It can feel really daunting to share your trauma history with a parent, particularly when you blocked it out of your mind for a significant period of time. First, know that it is not uncommon for the brain to react this way after you experience a traumatic event. It is it's way of protecting you from overwhelming distress. You may worry, however, that your parent will judge you or not believe you as a result. You may also feel some relief or hope that they will understand or support you if you tell them what you experienced. Whatever you are feeling. It is valid.
The first thing to remember is that your story is yours and yours alone. Whether you want to tell your Mom immediately, much later, or not at all is your choice. If you’re feeling ready to tell them about what happened, here are some things to think about.
What you share about your story is completely up to you. Even if your Mom asks for details, it may just be because she does not know what to say and wants to understand. Still, just because she asks, doesn’t mean you need to say more than you planned. Example wording to use could be “I wanted to tell you what happened to me but I don’t feel comfortable sharing any details right now.”
The way you choose to tell your Mom is also up to you. It can be in-person, over the phone, or in a letter. There are benefits and drawbacks to all options but only you know what will work for you. No matter how you choose to tell your Mom, it is a good idea to set some ground rules first.
If you choose to disclose in person, timing and location is important. You want to ensure she can give you her full attention and have time to process afterwards. Thus, if she is about to run out the door or go to sleep, consider waiting for a better time. If you feel safe with your Mom, choose a private, quiet place to talk. If you fear she might become angry or violent, a public location may be safer and you might want to have support on standby.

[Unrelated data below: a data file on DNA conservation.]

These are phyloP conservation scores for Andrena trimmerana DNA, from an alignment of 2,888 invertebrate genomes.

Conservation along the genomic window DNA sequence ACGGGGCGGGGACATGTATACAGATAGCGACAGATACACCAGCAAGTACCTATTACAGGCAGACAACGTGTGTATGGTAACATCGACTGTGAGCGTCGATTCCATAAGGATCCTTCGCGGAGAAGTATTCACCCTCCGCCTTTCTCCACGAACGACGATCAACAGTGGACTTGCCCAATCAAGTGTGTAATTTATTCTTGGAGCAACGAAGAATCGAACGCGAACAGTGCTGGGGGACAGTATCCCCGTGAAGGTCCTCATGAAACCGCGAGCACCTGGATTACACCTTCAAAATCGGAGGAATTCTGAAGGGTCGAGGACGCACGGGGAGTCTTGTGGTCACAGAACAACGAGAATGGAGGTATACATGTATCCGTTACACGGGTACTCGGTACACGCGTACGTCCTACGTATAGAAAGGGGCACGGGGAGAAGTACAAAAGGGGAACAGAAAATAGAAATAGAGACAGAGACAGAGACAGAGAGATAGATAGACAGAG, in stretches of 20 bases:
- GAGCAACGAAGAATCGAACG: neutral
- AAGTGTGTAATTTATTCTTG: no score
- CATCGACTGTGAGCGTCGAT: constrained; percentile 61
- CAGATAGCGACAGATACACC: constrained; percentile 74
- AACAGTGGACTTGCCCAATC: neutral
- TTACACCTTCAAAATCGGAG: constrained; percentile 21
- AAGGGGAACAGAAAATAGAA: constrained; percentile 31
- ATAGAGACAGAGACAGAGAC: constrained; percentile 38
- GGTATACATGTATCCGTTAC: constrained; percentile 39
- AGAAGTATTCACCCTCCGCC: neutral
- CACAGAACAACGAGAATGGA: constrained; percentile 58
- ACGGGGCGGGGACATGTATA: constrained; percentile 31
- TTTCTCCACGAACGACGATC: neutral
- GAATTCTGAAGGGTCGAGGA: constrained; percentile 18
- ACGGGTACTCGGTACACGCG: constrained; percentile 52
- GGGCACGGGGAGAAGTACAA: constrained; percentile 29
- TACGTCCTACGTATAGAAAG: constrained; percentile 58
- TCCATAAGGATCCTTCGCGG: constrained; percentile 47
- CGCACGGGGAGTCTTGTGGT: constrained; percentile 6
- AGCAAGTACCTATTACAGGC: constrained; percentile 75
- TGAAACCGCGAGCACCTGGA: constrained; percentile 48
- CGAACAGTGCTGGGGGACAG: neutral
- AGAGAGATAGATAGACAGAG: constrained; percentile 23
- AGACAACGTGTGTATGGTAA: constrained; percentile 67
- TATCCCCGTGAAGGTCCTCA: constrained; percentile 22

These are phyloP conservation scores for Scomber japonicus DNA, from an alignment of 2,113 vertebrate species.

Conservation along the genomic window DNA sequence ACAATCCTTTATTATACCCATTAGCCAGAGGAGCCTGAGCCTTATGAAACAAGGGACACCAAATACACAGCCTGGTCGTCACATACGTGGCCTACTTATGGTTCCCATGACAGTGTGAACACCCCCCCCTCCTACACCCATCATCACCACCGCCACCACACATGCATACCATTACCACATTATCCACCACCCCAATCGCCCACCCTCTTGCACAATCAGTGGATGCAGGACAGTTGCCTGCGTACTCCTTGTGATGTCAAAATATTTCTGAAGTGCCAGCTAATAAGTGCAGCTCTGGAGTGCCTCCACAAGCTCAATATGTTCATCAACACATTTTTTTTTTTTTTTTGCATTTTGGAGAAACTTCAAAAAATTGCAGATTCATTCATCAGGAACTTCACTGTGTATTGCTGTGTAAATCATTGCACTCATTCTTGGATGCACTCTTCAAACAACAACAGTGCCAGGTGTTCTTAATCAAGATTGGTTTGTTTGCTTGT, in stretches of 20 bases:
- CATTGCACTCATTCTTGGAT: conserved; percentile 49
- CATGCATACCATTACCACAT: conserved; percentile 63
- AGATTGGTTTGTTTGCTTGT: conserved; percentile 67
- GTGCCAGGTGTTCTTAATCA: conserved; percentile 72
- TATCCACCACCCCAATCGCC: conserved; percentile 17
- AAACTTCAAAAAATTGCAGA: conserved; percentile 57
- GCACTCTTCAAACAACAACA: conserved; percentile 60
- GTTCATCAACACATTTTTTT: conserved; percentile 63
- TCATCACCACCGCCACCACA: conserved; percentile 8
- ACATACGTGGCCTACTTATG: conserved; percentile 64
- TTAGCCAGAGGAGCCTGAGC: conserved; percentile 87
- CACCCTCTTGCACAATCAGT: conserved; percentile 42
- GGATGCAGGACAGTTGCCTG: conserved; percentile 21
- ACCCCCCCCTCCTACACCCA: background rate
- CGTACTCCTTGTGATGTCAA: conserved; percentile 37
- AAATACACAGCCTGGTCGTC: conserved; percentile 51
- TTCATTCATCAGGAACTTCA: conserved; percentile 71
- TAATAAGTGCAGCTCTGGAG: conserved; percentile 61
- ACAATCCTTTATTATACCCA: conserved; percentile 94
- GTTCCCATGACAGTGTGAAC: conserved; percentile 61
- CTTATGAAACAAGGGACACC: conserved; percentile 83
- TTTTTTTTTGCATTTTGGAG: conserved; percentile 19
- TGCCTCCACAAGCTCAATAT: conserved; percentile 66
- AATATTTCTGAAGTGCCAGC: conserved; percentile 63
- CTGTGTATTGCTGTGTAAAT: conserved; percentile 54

In explaining the concept of "blocking out memories" to a parent, it can be helpful to emphasize that blocking out memories is a natural response to traumatic events and is not a conscious choice. When someone experiences a traumatic event, such as sexual assault, it can have a profound impact on their mind and body. Traumatic experiences can overload a person's normal coping mechanisms, leading to significant distress. In some cases, the mind may employ defense mechanisms to protect itself from the overwhelming emotions associated with the trauma.
Repression is one defense mechanism that the mind can utilize in response to trauma. It is a psychological process in which distressing memories, thoughts, or emotions are pushed into the unconscious mind, out of conscious awareness. This happens as a way to shield the individual from the pain, fear, and overwhelming emotions associated with the traumatic event.
Blocking out memories can be seen as an adaptive response by the mind to protect the person's well-being. It is a way to create a temporary barrier between the individual and the traumatic experience, allowing them to function and go about their daily lives without being overwhelmed by the distressing memories and emotions associated with the assault. Memories blocked out due to trauma, however, can resurface at a later time. Memories may resurface gradually, triggered by certain events, sights, sounds, or emotions that remind the person of the assault.
You deserve to feel heard and understood when telling your story. However, not everyone responds well to disclosures and the conversation may not go the way you hope. Your Mom may feel many emotions. While this is normal, it can shift the conversation away from you and onto her. She may express anger, guilt, disbelief, or confusion. If she is taking up too much space with her emotions, redirect the conversation to you and your feelings.
Your parent might also express doubt or blame. This says more about them than you. Resist the urge to internalize these responses. If your parents aren't supportive, that doesn’t mean that others won’t be. Research shows finding at least one trusted support can really help the healing process.
It is also important to note that even if the conversation does go well, it can still be an emotional experience. Thus it is important to take care of yourself afterwards no matter what the outcome. There are many people out there who love and care about you. You are not alone. If you want to practice telling your story of trauma or healing anonymously, and learn from the disclosures of others, you can practice through our storysharing site. We see you. We hear you. We believe you.